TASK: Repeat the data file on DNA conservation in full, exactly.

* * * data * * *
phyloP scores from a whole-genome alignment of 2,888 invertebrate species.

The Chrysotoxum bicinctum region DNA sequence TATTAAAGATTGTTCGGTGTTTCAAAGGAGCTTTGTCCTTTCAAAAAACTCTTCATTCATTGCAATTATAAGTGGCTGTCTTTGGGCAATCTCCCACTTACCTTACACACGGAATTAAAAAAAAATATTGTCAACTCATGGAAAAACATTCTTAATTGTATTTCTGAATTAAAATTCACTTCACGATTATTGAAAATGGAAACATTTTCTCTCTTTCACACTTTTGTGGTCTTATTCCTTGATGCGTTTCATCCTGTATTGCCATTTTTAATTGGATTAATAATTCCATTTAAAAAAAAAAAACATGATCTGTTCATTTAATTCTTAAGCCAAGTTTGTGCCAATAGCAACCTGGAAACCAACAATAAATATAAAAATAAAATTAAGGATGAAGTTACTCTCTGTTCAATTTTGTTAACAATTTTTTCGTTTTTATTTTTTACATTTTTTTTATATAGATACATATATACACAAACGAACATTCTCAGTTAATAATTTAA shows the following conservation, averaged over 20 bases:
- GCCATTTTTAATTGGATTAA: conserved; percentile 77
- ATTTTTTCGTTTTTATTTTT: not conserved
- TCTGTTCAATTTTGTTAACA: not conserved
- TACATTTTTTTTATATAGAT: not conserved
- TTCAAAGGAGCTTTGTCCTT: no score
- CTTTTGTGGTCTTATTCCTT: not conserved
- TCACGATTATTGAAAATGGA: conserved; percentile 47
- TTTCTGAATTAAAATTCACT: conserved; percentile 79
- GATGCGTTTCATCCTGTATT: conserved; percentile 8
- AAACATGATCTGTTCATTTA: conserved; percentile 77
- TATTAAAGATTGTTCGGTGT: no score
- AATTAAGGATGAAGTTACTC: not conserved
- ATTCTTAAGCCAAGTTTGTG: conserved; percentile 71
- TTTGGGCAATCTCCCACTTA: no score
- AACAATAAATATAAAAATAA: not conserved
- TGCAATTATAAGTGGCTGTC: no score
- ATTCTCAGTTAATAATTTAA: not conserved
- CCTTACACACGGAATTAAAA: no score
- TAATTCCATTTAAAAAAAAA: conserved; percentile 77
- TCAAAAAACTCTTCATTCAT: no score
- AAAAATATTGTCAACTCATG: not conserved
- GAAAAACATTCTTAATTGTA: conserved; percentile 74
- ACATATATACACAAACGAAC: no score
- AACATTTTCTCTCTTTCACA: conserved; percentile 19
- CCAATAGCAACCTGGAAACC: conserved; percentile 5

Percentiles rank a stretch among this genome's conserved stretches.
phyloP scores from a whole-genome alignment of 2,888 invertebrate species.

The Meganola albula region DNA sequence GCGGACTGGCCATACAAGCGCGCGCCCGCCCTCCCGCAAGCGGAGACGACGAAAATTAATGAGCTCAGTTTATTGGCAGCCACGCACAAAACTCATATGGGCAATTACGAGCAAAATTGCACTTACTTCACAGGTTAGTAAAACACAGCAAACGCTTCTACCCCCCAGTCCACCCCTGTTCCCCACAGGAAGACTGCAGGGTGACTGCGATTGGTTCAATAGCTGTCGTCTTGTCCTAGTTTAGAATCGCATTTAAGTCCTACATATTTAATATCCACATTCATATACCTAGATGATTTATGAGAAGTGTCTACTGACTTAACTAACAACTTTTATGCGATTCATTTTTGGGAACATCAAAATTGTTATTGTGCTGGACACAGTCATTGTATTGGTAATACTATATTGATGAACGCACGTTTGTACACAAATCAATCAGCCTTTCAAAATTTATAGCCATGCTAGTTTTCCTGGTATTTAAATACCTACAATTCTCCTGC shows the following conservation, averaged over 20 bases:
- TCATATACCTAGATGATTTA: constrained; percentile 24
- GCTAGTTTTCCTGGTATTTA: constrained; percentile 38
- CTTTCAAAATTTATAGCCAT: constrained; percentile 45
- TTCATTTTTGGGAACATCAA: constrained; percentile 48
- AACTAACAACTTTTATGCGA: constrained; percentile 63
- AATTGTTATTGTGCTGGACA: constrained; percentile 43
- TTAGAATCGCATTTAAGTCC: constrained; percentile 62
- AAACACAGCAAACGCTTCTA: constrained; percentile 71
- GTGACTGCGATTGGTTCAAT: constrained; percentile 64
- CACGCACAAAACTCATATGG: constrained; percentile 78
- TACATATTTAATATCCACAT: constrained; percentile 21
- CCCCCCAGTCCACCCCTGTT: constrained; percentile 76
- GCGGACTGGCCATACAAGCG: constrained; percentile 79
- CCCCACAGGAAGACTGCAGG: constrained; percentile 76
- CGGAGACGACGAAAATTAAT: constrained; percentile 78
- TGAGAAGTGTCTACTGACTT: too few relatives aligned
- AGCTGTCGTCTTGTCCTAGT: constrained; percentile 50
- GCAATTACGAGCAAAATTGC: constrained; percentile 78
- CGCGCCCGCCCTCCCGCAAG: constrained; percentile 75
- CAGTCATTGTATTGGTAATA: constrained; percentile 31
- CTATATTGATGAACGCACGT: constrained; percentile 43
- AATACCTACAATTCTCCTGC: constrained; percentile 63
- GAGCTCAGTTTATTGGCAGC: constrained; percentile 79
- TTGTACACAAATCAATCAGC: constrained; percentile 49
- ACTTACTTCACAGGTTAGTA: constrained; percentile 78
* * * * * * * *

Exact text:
phyloP scores from a whole-genome alignment of 2,888 invertebrate species.

The Chrysotoxum bicinctum region DNA sequence TATTAAAGATTGTTCGGTGTTTCAAAGGAGCTTTGTCCTTTCAAAAAACTCTTCATTCATTGCAATTATAAGTGGCTGTCTTTGGGCAATCTCCCACTTACCTTACACACGGAATTAAAAAAAAATATTGTCAACTCATGGAAAAACATTCTTAATTGTATTTCTGAATTAAAATTCACTTCACGATTATTGAAAATGGAAACATTTTCTCTCTTTCACACTTTTGTGGTCTTATTCCTTGATGCGTTTCATCCTGTATTGCCATTTTTAATTGGATTAATAATTCCATTTAAAAAAAAAAAACATGATCTGTTCATTTAATTCTTAAGCCAAGTTTGTGCCAATAGCAACCTGGAAACCAACAATAAATATAAAAATAAAATTAAGGATGAAGTTACTCTCTGTTCAATTTTGTTAACAATTTTTTCGTTTTTATTTTTTACATTTTTTTTATATAGATACATATATACACAAACGAACATTCTCAGTTAATAATTTAA shows the following conservation, averaged over 20 bases:
- GCCATTTTTAATTGGATTAA: conserved; percentile 77
- ATTTTTTCGTTTTTATTTTT: not conserved
- TCTGTTCAATTTTGTTAACA: not conserved
- TACATTTTTTTTATATAGAT: not conserved
- TTCAAAGGAGCTTTGTCCTT: no score
- CTTTTGTGGTCTTATTCCTT: not conserved
- TCACGATTATTGAAAATGGA: conserved; percentile 47
- TTTCTGAATTAAAATTCACT: conserved; percentile 79
- GATGCGTTTCATCCTGTATT: conserved; percentile 8
- AAACATGATCTGTTCATTTA: conserved; percentile 77
- TATTAAAGATTGTTCGGTGT: no score
- AATTAAGGATGAAGTTACTC: not conserved
- ATTCTTAAGCCAAGTTTGTG: conserved; percentile 71
- TTTGGGCAATCTCCCACTTA: no score
- AACAATAAATATAAAAATAA: not conserved
- TGCAATTATAAGTGGCTGTC: no score
- ATTCTCAGTTAATAATTTAA: not conserved
- CCTTACACACGGAATTAAAA: no score
- TAATTCCATTTAAAAAAAAA: conserved; percentile 77
- TCAAAAAACTCTTCATTCAT: no score
- AAAAATATTGTCAACTCATG: not conserved
- GAAAAACATTCTTAATTGTA: conserved; percentile 74
- ACATATATACACAAACGAAC: no score
- AACATTTTCTCTCTTTCACA: conserved; percentile 19
- CCAATAGCAACCTGGAAACC: conserved; percentile 5

Percentiles rank a stretch among this genome's conserved stretches.
phyloP scores from a whole-genome alignment of 2,888 invertebrate species.

The Meganola albula region DNA sequence GCGGACTGGCCATACAAGCGCGCGCCCGCCCTCCCGCAAGCGGAGACGACGAAAATTAATGAGCTCAGTTTATTGGCAGCCACGCACAAAACTCATATGGGCAATTACGAGCAAAATTGCACTTACTTCACAGGTTAGTAAAACACAGCAAACGCTTCTACCCCCCAGTCCACCCCTGTTCCCCACAGGAAGACTGCAGGGTGACTGCGATTGGTTCAATAGCTGTCGTCTTGTCCTAGTTTAGAATCGCATTTAAGTCCTACATATTTAATATCCACATTCATATACCTAGATGATTTATGAGAAGTGTCTACTGACTTAACTAACAACTTTTATGCGATTCATTTTTGGGAACATCAAAATTGTTATTGTGCTGGACACAGTCATTGTATTGGTAATACTATATTGATGAACGCACGTTTGTACACAAATCAATCAGCCTTTCAAAATTTATAGCCATGCTAGTTTTCCTGGTATTTAAATACCTACAATTCTCCTGC shows the following conservation, averaged over 20 bases:
- TCATATACCTAGATGATTTA: constrained; percentile 24
- GCTAGTTTTCCTGGTATTTA: constrained; percentile 38
- CTTTCAAAATTTATAGCCAT: constrained; percentile 45
- TTCATTTTTGGGAACATCAA: constrained; percentile 48
- AACTAACAACTTTTATGCGA: constrained; percentile 63
- AATTGTTATTGTGCTGGACA: constrained; percentile 43
- TTAGAATCGCATTTAAGTCC: constrained; percentile 62
- AAACACAGCAAACGCTTCTA: constrained; percentile 71
- GTGACTGCGATTGGTTCAAT: constrained; percentile 64
- CACGCACAAAACTCATATGG: constrained; percentile 78
- TACATATTTAATATCCACAT: constrained; percentile 21
- CCCCCCAGTCCACCCCTGTT: constrained; percentile 76
- GCGGACTGGCCATACAAGCG: constrained; percentile 79
- CCCCACAGGAAGACTGCAGG: constrained; percentile 76
- CGGAGACGACGAAAATTAAT: constrained; percentile 78
- TGAGAAGTGTCTACTGACTT: too few relatives aligned
- AGCTGTCGTCTTGTCCTAGT: constrained; percentile 50
- GCAATTACGAGCAAAATTGC: constrained; percentile 78
- CGCGCCCGCCCTCCCGCAAG: constrained; percentile 75
- CAGTCATTGTATTGGTAATA: constrained; percentile 31
- CTATATTGATGAACGCACGT: constrained; percentile 43
- AATACCTACAATTCTCCTGC: constrained; percentile 63
- GAGCTCAGTTTATTGGCAGC: constrained; percentile 79
- TTGTACACAAATCAATCAGC: constrained; percentile 49
- ACTTACTTCACAGGTTAGTA: constrained; percentile 78